Wall Street and the 9/11 Memorial
NEW YORK—We stood in front of Trinity Church, looking across Broadway and down Wall Street to the East River. This fabled street is not even a kilometer long and is just two lanes wide. The skyscrapers on each side of the street keep it, perhaps fittingly, covered in shadows.
It was Saturday Oct. 18; it had been a very troubling week for Wall Street and world finance. The stock market had fallen sharply and there was speculation about a new recession. Economists, including Nobel Prize winner Paul Krugman, told the public there was little chance of a new recession because of the regulatory improvements made after the last recession. Let’s hope so, but what guarantee is there of regulating some of the greediest men and women in the world, working night and day for the basest motivation—money—and convinced perhaps they cannot be punished even if they violate the regulations?
We crossed Broadway and headed down Wall Street toward the stock market building and the old Treasury building where George Washington took his oath of office as first president of the United States. We thought the area would be empty because it was a Saturday, and that the people who were there would be downcast because of the bad economic news of the past week. Instead, the street around the stock market building was packed with tourists from many different countries and hundreds of children having the time of their lives in this strange new playground. If these children of the world were there on working days, they might influence the brokers to be more careful in their risk-taking.
Later we walked the few blocks between Wall Street and the newly opened 9/11 Memorial. When we passed the firehouse near the monument, a bell went off and the engines came out. Hundreds of people stood still to watch, remembering the 300 fire fighters who died in the 9/11 disaster. Six fire fighters from that station died.
There was a huge crowd around the entrance so we wondered if we would ever get close enough to see the remembrance pools. But the massed crowd was only at the entrance, and soon we were in a park-like space with young trees and flowers and people sitting around taking it easy.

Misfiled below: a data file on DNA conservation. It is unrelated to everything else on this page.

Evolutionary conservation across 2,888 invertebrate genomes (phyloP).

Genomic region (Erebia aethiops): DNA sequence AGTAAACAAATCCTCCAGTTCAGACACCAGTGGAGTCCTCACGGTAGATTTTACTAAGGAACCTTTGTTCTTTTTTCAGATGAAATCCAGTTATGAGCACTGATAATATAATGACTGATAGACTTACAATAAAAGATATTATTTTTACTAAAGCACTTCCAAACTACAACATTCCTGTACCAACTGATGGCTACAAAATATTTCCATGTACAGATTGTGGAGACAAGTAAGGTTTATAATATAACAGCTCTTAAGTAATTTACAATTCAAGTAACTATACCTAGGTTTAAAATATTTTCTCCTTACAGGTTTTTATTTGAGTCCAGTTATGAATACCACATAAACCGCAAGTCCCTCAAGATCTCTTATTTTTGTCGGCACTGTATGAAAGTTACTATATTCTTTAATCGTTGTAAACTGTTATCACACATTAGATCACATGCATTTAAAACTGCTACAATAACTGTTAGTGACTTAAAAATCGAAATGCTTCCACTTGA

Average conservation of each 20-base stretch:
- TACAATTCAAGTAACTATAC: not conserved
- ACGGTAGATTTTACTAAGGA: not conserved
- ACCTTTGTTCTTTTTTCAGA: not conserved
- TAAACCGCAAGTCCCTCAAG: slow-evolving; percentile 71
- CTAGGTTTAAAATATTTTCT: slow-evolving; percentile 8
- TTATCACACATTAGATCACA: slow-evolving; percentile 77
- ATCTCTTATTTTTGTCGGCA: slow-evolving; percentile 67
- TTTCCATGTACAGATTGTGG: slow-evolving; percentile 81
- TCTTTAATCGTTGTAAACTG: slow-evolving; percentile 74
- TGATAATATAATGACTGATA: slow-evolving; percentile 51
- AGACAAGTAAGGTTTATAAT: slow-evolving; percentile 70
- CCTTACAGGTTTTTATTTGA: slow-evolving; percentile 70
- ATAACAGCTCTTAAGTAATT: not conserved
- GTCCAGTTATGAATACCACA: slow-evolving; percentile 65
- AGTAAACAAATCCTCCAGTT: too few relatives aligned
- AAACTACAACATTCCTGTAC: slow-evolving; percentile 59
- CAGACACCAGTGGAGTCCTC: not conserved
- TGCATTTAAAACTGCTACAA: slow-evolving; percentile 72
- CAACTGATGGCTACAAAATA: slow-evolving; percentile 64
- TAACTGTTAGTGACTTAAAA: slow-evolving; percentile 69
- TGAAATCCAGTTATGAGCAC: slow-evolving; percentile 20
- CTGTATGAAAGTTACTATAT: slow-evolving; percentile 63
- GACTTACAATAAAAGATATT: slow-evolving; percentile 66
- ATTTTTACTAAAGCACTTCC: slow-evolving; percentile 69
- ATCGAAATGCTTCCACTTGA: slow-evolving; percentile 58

The two pools and the memorial tower are the center focus of the shrine. The pools are huge chests of black marble sunk into the ground on the site where the towers once stood. They are 80-100 yards on their sides. Water flows evenly down the sides of the chests 30 feet to the floors. It then flows toward black holes and drops into darkness. There is the rumble of the water as a background. The effect of the water falling all around and then falling again into darkness suggests mystery, continuity and eternity.
I think the people watching were helped to reflect on whatever religious beliefs they had. The people who lined the sides of the pool were as reverent as they might be in church. It was spellbinding artistry: to use elemental stone and water to introduce the spiritual.
The great task of New York City is to hold in thoughtful balance Wall Street and the 9/11 Memorial. We must also remember that we are, as the Psalms say, grass of the field that blooms for a day, and then is gathered up. We are short-lived, but part of a larger, loving, immortal plan designed for our greater good.
New York, of course, is not the only place that must balance greed and wisdom.
A Christian might see the graceful 100-story memorial tower that rises alongside the pools as an image of Jesus rising and drawing all men and women with him. It rises like a great fish surging from the sea. It is a wonder that a city of great variety in lifestyles, customs and religious beliefs could put together this memorial which seems to please everyone.
Is it time for us to think of a fitting memorial for the thousands of people who died in “Yolanda”? If we start thinking about its final shape now and take our time and let everyone have their chance to speak, we may be ready to build in four or five years. New York took almost 10 years to decide on the final shape of its monument.
At the New York monument there isn’t a word about terrorism, destruction, or violence. It is a healing creation. What monument would suit the Yolanda survivors and their memories?
It would be significant if we could put the monument in one of several communities where the poor survivors have good houses, land tenure security, and a little land for growing vegetables. And the communities are in the city, so the people can enjoy its schools, churches and malls.
It could take more than four or five years at the rate we are now going to rehouse all the survivors. There are signs, however, that we have all learned from our past mistakes.
Denis Murphy works with the Urban Poor Associates (firstname.lastname@example.org).
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